What if it's cloudy?
If your observing site's weather may be marginal, consider traveling to the TROVE celebration near the Michigan-Indiana border. Multiple attractions will insure a memorable 2012 Transit of Venus experience. Immerse yourself in art exhibits, historical displays, planetarium programs, webcasts, public lectures, and even a Transit of Venus specialty beer! At the fourth contact we will seal a Transit of Venus Time Keg, to be opened when the next transit of Venus pair approaches in 2117 and 2125.If it's cloudy, you can still experience the transit of Venus in real time. Complement your transit of Venus experience with views and commentary that are broadcast from around the world, including a live webcast from NASA EDGE or from SLOOH. For more featured destinations, see Where to Be, or find a Sun-Earth Day Event Location through the interactive NASA map.
article notes, "Mr. Severn's very complete and skilful arrangements were unfortunately defeated by cloudy weather occurring at the time of the transit. Our readers will probably find it easier to sympathise with his disappointment than to realise his feelings on seeing the labour and preparation of years thus rendered useless by circumstances far beyond his own control. Well might he exclaim, 'L'homme propose--Dieu dispose.'"
You can still get value out of the transit of Venus experience even if clouds disappoint, as was the case for the team that went to Campbell Island in 1874. The expedition's value was perhaps its better understanding of Campbell Island itself, an instance of looking around oneself to discover other aspects of the unique environment.
Similarly, in noting the diverse professional interests of his 1769 team--astronomy, geography, physics, and natural history--Chappe d'Auteroche wrote, "Whoever considers the prodigious extent of a passage of several thousand leagues, such as I was going to undertake; and reflects that one unlucky moment, the least intervening cloud , might in one day defeat all our hopes, and render fruitless so much toil and expence, will not wonder at my taking these precautions, to draw other advantages from this voyage: that in case we should be so unfortunate as to fail in our main purpose, we might in some measure make amends to the learned world for this loss."
Just because clouds threaten your viewing doesn't mean you should give up hope of seeing the sun. Consider the experience of Robert Stawell Ball, who saw snow falling in front of his telescope concurrent with the 1882 transit of Venus. He wrote, "Still, to have seen even a part of a transit of Venus is an event to remember for a lifetime, and we felt more delight than can be easily expressed at even this slight gleam of success."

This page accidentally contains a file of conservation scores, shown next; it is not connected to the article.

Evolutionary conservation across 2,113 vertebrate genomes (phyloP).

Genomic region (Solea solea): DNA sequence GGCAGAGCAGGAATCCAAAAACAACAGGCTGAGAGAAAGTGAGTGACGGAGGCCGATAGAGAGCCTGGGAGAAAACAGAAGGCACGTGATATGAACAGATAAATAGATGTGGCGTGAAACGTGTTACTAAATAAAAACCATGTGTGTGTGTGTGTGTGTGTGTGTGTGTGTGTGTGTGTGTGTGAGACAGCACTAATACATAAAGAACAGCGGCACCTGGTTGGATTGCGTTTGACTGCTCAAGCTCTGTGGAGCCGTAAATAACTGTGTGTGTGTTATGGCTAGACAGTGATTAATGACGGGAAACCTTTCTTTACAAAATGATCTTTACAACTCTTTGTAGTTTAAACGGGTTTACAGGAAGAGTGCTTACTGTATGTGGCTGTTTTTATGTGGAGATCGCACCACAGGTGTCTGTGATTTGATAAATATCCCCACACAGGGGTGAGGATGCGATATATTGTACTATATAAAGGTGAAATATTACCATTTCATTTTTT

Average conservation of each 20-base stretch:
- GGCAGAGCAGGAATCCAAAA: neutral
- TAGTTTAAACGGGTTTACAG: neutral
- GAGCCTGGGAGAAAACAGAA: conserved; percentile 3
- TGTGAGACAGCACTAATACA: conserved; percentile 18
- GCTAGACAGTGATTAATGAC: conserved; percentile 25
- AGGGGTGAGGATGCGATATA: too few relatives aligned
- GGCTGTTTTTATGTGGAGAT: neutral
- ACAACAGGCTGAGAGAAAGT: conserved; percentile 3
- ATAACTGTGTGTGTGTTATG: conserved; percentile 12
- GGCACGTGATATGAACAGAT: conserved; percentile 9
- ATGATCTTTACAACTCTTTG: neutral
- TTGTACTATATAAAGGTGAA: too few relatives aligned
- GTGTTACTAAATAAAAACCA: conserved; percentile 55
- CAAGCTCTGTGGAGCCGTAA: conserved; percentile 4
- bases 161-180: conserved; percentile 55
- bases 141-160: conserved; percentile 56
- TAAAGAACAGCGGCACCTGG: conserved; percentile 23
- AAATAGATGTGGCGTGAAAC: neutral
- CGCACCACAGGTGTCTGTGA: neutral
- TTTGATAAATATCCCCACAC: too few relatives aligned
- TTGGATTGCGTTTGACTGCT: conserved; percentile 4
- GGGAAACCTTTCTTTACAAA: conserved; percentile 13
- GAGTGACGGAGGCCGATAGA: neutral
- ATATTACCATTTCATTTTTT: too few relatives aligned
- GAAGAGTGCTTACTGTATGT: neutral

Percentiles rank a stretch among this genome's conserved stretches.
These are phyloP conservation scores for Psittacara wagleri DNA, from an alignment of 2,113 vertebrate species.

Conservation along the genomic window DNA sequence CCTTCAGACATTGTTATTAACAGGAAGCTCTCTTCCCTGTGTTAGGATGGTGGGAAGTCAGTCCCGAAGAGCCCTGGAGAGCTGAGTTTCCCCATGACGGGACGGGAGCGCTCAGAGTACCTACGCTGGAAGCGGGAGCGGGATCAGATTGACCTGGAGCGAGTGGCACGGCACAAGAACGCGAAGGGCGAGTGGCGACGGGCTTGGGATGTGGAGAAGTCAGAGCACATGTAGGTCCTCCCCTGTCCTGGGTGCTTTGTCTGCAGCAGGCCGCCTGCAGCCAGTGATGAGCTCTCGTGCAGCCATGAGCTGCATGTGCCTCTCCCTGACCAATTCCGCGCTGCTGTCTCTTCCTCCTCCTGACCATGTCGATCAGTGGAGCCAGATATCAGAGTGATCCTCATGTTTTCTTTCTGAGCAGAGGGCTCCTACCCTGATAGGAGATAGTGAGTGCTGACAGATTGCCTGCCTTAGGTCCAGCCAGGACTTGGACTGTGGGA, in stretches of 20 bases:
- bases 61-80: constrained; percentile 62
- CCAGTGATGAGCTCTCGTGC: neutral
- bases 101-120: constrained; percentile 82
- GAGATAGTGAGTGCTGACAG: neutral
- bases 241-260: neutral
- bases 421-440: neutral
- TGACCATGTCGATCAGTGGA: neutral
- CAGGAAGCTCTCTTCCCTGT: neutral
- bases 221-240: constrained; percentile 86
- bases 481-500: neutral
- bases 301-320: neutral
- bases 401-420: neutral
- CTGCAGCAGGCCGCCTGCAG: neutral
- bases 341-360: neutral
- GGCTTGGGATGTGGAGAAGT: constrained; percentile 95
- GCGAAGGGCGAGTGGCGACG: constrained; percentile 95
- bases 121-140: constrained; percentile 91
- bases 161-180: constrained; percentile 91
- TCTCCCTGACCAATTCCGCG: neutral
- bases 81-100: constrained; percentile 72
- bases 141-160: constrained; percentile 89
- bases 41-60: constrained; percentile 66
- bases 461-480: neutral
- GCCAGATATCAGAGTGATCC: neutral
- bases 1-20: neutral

In 2004, Becky Lowder, Assistant Director of the Georgia Southern Planetarium, made a move to find better circumstances. Describing her pictures she wrote, "Wow, what an exciting event to experience! In Statesboro, GA, our original observing site at Mill Creek Park was socked in thick with fog. After waiting to see the sun for about 25 min, with no luck of the fog burning off, we decided to head into town...to find the bright sunlight waiting for us!...WOW, it was so moving and thrilling to see Venus suspended in space between us and the sun!"
In 2004, this author was challenged with prospect of clouds obscuring the rising sun near the horizon while overhead was wonderfully clear. Fortunately, the sun broke through in time for the gathered audience to marvel at the solar system in motion.
Of course, there is always the legendary story of Le Gentil. Thwarted by the Seven Years War from seeing the 1761 transit of Venus, Le Gentil waited eight years overseas to see the 1769 transit from seemingly idyllic Pondicherry, India. Le Gentil writes, "During the whole month of May until the third of June, the mornings were very beautiful; the weather was still of this same fineness the day before [the June 4th transit]." To his dismay, on the morning of the 1769 transit, clouds rolled in and the wind blew with fury. "That is the fate which often awaits astronomers. I had gone more than ten thousand leagues; it seemed that I had crossed such a great expanse of seas, exiling myself from my native land, only to be the spectator of a fatal cloud which came to place itself before the sun at the precise moment of my observation, to carry off from the the fruits of my pains and of my fatigues..." If an image from the title page of his memoirs is of Le Gentil himself, one can understand why he looks so glum. May you not suffer from a fatal cloud. [Image courtesy of University of Oklahoma Libraries, History of Science Collection]
And then there is the hellish weather on Venus. After reading the meteorology report on our so-called sister planet, a gentle June rain doesn't seem so bad after all.